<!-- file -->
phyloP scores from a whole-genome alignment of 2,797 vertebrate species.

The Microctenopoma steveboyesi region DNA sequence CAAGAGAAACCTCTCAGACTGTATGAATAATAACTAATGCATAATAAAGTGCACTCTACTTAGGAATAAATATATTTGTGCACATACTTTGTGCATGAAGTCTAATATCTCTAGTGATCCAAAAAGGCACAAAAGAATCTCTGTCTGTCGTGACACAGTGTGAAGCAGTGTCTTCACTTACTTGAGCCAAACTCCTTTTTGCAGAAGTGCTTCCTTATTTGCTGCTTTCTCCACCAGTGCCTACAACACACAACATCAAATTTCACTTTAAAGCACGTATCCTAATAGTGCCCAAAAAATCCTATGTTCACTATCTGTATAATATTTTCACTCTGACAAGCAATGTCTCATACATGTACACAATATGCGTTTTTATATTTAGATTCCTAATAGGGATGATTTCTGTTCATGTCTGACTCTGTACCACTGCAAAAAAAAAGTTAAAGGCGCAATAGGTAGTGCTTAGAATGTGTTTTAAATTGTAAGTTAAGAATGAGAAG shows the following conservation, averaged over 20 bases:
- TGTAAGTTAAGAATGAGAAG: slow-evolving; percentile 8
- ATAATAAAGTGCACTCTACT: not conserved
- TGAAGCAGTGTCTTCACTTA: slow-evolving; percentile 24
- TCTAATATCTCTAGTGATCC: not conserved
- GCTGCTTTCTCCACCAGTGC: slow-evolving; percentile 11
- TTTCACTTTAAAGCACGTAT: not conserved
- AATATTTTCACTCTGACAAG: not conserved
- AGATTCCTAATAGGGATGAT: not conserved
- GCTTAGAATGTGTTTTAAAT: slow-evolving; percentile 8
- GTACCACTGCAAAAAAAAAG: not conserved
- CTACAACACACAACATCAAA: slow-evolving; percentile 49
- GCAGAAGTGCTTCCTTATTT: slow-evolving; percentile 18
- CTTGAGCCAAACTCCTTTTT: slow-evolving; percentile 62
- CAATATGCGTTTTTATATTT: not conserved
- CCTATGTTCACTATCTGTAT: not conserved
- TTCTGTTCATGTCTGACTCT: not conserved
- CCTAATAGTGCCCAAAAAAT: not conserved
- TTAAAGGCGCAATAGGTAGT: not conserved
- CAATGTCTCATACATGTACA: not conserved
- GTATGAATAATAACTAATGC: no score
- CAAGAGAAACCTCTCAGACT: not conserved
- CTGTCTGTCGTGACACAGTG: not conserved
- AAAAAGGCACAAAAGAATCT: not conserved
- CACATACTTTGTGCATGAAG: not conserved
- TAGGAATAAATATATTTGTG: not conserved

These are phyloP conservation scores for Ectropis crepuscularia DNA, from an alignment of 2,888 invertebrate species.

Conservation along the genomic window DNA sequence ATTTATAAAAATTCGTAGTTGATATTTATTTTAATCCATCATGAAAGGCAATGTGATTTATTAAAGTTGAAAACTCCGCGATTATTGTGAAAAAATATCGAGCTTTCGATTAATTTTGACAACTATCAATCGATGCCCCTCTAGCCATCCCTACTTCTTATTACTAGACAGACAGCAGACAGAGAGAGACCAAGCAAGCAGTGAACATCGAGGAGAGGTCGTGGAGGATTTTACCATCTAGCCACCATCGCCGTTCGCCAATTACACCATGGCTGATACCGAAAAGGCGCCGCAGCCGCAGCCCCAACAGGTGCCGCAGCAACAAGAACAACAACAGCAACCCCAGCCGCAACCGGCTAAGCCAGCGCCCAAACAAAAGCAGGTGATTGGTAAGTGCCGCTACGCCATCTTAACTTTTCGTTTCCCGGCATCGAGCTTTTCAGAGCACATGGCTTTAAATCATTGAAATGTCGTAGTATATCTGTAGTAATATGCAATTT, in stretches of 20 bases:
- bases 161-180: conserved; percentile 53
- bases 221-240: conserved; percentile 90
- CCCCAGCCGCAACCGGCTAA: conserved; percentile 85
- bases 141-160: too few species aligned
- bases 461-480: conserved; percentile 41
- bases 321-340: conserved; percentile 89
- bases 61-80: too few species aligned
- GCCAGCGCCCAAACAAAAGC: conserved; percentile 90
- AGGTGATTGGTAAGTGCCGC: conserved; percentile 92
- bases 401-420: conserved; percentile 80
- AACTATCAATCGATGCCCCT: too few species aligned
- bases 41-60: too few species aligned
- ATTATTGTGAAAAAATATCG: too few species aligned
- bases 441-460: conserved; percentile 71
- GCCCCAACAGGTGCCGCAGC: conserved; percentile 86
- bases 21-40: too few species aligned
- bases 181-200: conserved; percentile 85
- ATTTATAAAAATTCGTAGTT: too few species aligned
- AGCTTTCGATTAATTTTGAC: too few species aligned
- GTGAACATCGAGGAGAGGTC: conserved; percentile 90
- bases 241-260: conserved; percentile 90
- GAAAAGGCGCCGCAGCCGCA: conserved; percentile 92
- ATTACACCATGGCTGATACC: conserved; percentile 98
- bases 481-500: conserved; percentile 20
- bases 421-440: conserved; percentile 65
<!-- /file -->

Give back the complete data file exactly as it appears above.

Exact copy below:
phyloP scores from a whole-genome alignment of 2,797 vertebrate species.

The Microctenopoma steveboyesi region DNA sequence CAAGAGAAACCTCTCAGACTGTATGAATAATAACTAATGCATAATAAAGTGCACTCTACTTAGGAATAAATATATTTGTGCACATACTTTGTGCATGAAGTCTAATATCTCTAGTGATCCAAAAAGGCACAAAAGAATCTCTGTCTGTCGTGACACAGTGTGAAGCAGTGTCTTCACTTACTTGAGCCAAACTCCTTTTTGCAGAAGTGCTTCCTTATTTGCTGCTTTCTCCACCAGTGCCTACAACACACAACATCAAATTTCACTTTAAAGCACGTATCCTAATAGTGCCCAAAAAATCCTATGTTCACTATCTGTATAATATTTTCACTCTGACAAGCAATGTCTCATACATGTACACAATATGCGTTTTTATATTTAGATTCCTAATAGGGATGATTTCTGTTCATGTCTGACTCTGTACCACTGCAAAAAAAAAGTTAAAGGCGCAATAGGTAGTGCTTAGAATGTGTTTTAAATTGTAAGTTAAGAATGAGAAG shows the following conservation, averaged over 20 bases:
- TGTAAGTTAAGAATGAGAAG: slow-evolving; percentile 8
- ATAATAAAGTGCACTCTACT: not conserved
- TGAAGCAGTGTCTTCACTTA: slow-evolving; percentile 24
- TCTAATATCTCTAGTGATCC: not conserved
- GCTGCTTTCTCCACCAGTGC: slow-evolving; percentile 11
- TTTCACTTTAAAGCACGTAT: not conserved
- AATATTTTCACTCTGACAAG: not conserved
- AGATTCCTAATAGGGATGAT: not conserved
- GCTTAGAATGTGTTTTAAAT: slow-evolving; percentile 8
- GTACCACTGCAAAAAAAAAG: not conserved
- CTACAACACACAACATCAAA: slow-evolving; percentile 49
- GCAGAAGTGCTTCCTTATTT: slow-evolving; percentile 18
- CTTGAGCCAAACTCCTTTTT: slow-evolving; percentile 62
- CAATATGCGTTTTTATATTT: not conserved
- CCTATGTTCACTATCTGTAT: not conserved
- TTCTGTTCATGTCTGACTCT: not conserved
- CCTAATAGTGCCCAAAAAAT: not conserved
- TTAAAGGCGCAATAGGTAGT: not conserved
- CAATGTCTCATACATGTACA: not conserved
- GTATGAATAATAACTAATGC: no score
- CAAGAGAAACCTCTCAGACT: not conserved
- CTGTCTGTCGTGACACAGTG: not conserved
- AAAAAGGCACAAAAGAATCT: not conserved
- CACATACTTTGTGCATGAAG: not conserved
- TAGGAATAAATATATTTGTG: not conserved

These are phyloP conservation scores for Ectropis crepuscularia DNA, from an alignment of 2,888 invertebrate species.

Conservation along the genomic window DNA sequence ATTTATAAAAATTCGTAGTTGATATTTATTTTAATCCATCATGAAAGGCAATGTGATTTATTAAAGTTGAAAACTCCGCGATTATTGTGAAAAAATATCGAGCTTTCGATTAATTTTGACAACTATCAATCGATGCCCCTCTAGCCATCCCTACTTCTTATTACTAGACAGACAGCAGACAGAGAGAGACCAAGCAAGCAGTGAACATCGAGGAGAGGTCGTGGAGGATTTTACCATCTAGCCACCATCGCCGTTCGCCAATTACACCATGGCTGATACCGAAAAGGCGCCGCAGCCGCAGCCCCAACAGGTGCCGCAGCAACAAGAACAACAACAGCAACCCCAGCCGCAACCGGCTAAGCCAGCGCCCAAACAAAAGCAGGTGATTGGTAAGTGCCGCTACGCCATCTTAACTTTTCGTTTCCCGGCATCGAGCTTTTCAGAGCACATGGCTTTAAATCATTGAAATGTCGTAGTATATCTGTAGTAATATGCAATTT, in stretches of 20 bases:
- bases 161-180: conserved; percentile 53
- bases 221-240: conserved; percentile 90
- CCCCAGCCGCAACCGGCTAA: conserved; percentile 85
- bases 141-160: too few species aligned
- bases 461-480: conserved; percentile 41
- bases 321-340: conserved; percentile 89
- bases 61-80: too few species aligned
- GCCAGCGCCCAAACAAAAGC: conserved; percentile 90
- AGGTGATTGGTAAGTGCCGC: conserved; percentile 92
- bases 401-420: conserved; percentile 80
- AACTATCAATCGATGCCCCT: too few species aligned
- bases 41-60: too few species aligned
- ATTATTGTGAAAAAATATCG: too few species aligned
- bases 441-460: conserved; percentile 71
- GCCCCAACAGGTGCCGCAGC: conserved; percentile 86
- bases 21-40: too few species aligned
- bases 181-200: conserved; percentile 85
- ATTTATAAAAATTCGTAGTT: too few species aligned
- AGCTTTCGATTAATTTTGAC: too few species aligned
- GTGAACATCGAGGAGAGGTC: conserved; percentile 90
- bases 241-260: conserved; percentile 90
- GAAAAGGCGCCGCAGCCGCA: conserved; percentile 92
- ATTACACCATGGCTGATACC: conserved; percentile 98
- bases 481-500: conserved; percentile 20
- bases 421-440: conserved; percentile 65